16 Nov 2006
UK travellers to the annual Hajj Muslim Pilgrimage to Mecca were today urged to make sure they’ve taken all the appropriate health precautions before making the journey.
More than two million Muslims perform the Hajj every year, with around 20,000 pilgrims from the UK. The largest annual international gathering of its kind in the world, the next Hajj takes place between 29 December 2006 and 3 January 2007.
The influx of a large population from around the world within a confined area over a short period increases the risk of respiratory and gastrointestinal infections, in particular meningococcal disease.
As part of a special ‘Health at Hajj and Umrah’ conference being held in London today, travellers are being reminded of the importance of seeking pre-travel health advice at least 10 days before travelling and making sure they are properly immunised.
Dr Shuja Shafi, Health & Medical Committee/ Chair, Spiritual Care Advisory Committee of the Muslim Council of Britain and a Health Protection Agency consultant, said:
“Pilgrims are urged to ensure that preparations for Hajj should include all possible precautions to stay healthy and perform all the rites of the Hajj. They should seek advice on appropriate immunisations and consult their doctor for existing medical conditions.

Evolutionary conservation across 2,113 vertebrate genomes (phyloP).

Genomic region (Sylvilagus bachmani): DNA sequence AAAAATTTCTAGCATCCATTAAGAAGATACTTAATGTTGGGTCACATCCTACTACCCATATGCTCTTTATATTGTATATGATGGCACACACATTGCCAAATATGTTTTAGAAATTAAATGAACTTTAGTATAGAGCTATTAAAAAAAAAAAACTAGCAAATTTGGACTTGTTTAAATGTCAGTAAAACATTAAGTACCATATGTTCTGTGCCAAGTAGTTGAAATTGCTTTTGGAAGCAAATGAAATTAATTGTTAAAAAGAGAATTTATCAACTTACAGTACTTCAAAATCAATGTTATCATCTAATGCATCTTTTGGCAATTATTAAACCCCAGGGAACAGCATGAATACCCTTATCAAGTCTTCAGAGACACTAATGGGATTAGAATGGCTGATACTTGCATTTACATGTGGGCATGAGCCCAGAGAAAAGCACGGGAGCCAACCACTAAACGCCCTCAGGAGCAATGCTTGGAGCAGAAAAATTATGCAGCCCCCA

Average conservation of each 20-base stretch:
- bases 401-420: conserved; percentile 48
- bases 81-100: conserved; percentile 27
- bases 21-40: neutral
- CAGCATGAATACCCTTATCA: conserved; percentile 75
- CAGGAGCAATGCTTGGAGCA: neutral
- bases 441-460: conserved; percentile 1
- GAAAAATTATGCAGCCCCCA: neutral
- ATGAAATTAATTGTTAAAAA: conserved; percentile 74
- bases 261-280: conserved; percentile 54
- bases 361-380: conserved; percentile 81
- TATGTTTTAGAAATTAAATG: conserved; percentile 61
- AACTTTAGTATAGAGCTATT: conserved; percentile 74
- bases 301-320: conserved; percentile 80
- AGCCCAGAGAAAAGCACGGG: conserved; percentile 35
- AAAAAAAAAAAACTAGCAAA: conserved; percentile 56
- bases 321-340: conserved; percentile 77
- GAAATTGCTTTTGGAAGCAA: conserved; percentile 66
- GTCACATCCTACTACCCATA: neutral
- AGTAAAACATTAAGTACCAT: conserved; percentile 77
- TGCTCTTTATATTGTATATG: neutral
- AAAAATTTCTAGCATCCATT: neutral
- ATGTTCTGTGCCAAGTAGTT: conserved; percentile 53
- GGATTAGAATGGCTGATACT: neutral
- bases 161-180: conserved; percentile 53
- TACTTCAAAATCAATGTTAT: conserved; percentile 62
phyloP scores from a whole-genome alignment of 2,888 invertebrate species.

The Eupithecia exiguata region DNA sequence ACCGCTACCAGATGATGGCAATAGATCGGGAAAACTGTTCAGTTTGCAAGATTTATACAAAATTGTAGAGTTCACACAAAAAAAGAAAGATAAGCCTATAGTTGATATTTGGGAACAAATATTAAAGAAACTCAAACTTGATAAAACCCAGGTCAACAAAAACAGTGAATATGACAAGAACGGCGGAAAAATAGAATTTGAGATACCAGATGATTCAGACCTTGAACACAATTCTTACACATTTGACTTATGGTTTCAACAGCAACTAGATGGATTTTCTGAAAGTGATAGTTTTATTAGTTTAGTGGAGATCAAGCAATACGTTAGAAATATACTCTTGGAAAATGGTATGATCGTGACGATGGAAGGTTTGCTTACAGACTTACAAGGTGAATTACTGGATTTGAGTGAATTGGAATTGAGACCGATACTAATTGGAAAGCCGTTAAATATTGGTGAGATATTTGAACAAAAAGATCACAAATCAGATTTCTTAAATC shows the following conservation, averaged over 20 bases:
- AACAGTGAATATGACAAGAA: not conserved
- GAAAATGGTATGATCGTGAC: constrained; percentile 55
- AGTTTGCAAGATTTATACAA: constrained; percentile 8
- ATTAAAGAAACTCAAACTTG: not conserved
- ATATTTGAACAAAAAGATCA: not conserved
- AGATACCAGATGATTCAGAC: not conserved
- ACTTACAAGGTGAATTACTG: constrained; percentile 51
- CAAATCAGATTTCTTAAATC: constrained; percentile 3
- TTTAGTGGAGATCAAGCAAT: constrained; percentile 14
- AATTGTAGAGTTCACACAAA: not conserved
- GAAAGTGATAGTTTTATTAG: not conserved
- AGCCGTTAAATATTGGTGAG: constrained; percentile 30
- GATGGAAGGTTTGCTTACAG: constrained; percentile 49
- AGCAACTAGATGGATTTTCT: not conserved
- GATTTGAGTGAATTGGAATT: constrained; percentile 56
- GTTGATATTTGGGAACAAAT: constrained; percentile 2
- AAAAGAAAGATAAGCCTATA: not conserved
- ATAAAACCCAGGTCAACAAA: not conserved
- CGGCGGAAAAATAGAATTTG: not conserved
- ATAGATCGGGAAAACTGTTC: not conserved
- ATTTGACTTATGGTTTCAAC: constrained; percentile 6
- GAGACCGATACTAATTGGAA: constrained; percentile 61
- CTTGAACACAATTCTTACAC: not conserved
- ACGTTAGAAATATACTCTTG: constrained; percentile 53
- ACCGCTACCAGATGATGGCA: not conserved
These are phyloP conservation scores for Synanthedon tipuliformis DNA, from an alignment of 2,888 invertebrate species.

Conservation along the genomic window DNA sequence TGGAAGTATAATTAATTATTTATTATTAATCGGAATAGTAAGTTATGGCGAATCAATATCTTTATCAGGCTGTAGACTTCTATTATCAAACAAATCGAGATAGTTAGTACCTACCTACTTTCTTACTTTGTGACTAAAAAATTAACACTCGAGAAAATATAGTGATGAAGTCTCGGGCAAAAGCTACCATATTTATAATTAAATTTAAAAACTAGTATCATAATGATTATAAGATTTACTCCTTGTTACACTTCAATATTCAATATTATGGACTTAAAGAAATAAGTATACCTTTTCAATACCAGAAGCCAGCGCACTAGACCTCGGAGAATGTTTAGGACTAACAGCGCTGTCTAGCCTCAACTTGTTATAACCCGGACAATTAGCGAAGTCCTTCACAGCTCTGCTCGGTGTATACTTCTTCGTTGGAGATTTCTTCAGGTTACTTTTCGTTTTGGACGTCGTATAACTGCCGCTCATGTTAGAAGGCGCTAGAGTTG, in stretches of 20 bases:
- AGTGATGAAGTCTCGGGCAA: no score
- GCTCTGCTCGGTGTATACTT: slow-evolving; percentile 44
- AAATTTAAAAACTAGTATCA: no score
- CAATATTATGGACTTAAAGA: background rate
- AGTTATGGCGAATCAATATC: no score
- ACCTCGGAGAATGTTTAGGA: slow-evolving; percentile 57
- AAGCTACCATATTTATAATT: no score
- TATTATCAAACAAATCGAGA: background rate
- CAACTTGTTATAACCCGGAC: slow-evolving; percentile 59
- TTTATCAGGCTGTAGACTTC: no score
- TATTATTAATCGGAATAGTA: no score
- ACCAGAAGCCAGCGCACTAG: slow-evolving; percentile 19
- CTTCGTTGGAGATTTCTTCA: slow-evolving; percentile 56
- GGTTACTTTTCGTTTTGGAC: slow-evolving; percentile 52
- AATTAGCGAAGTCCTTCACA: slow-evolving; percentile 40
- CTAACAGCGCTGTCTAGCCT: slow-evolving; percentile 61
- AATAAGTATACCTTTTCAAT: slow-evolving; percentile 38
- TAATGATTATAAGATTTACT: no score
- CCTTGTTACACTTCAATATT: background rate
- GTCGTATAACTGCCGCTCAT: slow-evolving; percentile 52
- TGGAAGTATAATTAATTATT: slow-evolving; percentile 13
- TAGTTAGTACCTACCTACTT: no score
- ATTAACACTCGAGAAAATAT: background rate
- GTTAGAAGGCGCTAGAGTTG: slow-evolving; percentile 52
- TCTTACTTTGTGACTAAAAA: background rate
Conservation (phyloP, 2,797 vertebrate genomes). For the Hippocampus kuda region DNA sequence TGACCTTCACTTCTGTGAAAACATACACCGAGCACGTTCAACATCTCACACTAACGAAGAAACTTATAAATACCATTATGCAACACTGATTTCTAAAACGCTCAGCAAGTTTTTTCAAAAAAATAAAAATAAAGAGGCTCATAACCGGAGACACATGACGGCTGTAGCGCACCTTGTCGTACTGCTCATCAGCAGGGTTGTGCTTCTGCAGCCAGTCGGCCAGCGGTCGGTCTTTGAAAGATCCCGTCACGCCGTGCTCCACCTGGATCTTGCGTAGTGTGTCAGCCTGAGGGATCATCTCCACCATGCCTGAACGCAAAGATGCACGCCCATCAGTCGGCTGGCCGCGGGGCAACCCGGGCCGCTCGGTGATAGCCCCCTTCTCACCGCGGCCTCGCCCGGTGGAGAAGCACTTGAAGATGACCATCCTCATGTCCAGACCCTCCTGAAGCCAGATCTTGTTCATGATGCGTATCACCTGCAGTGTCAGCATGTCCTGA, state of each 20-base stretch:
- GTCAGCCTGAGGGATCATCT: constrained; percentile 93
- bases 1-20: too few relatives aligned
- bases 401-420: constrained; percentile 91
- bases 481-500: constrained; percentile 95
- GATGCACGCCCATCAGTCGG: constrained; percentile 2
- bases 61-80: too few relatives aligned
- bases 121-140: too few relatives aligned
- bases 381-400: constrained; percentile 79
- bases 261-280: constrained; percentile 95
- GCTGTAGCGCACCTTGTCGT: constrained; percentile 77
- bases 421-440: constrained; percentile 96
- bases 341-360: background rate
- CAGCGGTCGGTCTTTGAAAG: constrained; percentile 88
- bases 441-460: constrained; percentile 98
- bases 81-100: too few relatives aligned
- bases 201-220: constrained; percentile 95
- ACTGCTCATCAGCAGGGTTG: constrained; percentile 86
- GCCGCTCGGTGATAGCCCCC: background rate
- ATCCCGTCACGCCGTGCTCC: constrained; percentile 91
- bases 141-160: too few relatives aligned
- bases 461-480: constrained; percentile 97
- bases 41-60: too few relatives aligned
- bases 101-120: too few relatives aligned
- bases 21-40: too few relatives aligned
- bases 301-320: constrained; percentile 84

`By doing this they will not only protect themselves from infections, but also prevent passing them on to fellow pilgrims. Responsible tour operators must encourage and ensure that pilgrims have followed such advice.
`If required, medical assistance during the Hajj may be sought from the British Hajj Delegation in Makkah and Mina.”
Organised by the Muslim Council of Britain and the Health Protection Agency, together with Queen Mary, University of London, the conference is bringing together experts from Saudi Arabia, Australia, Singapore and the UK to share information on providing effective health advice and support to pilgrims.
Professor David Hill, Director of the National Travel Health Network and Centre (NaTHNaC), said:
`By bringing together this expertise during the conference we can ensure that the very best information will be given to protect the health of the many thousands of UK Hajj pilgrims.’
Robert Booy, Honorary Professor of Child Health at Queen Mary, University of London, added:
`Particularly in winter influenza is a major risk and although authorities in Saudi do not yet require evidence of immunisation, influenza is a serious risk to pilgrims and I would strongly urge those in an ‘at risk’ group to consider vaccination before they travel.’
Note to Editors
1. Travellers from the UK are required to produce valid and up to date proof of receiving meningococcal disease vaccination (ACW135Y) in order to obtain a visa to enter Saudi Arabia. This vaccination is valid for three years and should be received not less than ten days before travel.
2. Further advice and information about vaccination and other health needs associated with the Hajj can be obtained from the National Travel Health Network and Centre (www.nathnac.org)
The Foreign and Commonwealth Office has published an informational leaflet: http://www.fco.gov.uk/Files/KFile/6pp%20Hajj%20Guide06.pdf
The Department of Health guidance for Hajj travellers:
3. Media enquiries to Katherine Lewis, Regional Communications Manager HPA London, on 020 7759 2824 or Katherine.firstname.lastname@example.org or MCB Media Office on 0845 26 26 786 or email@example.com[ENDS]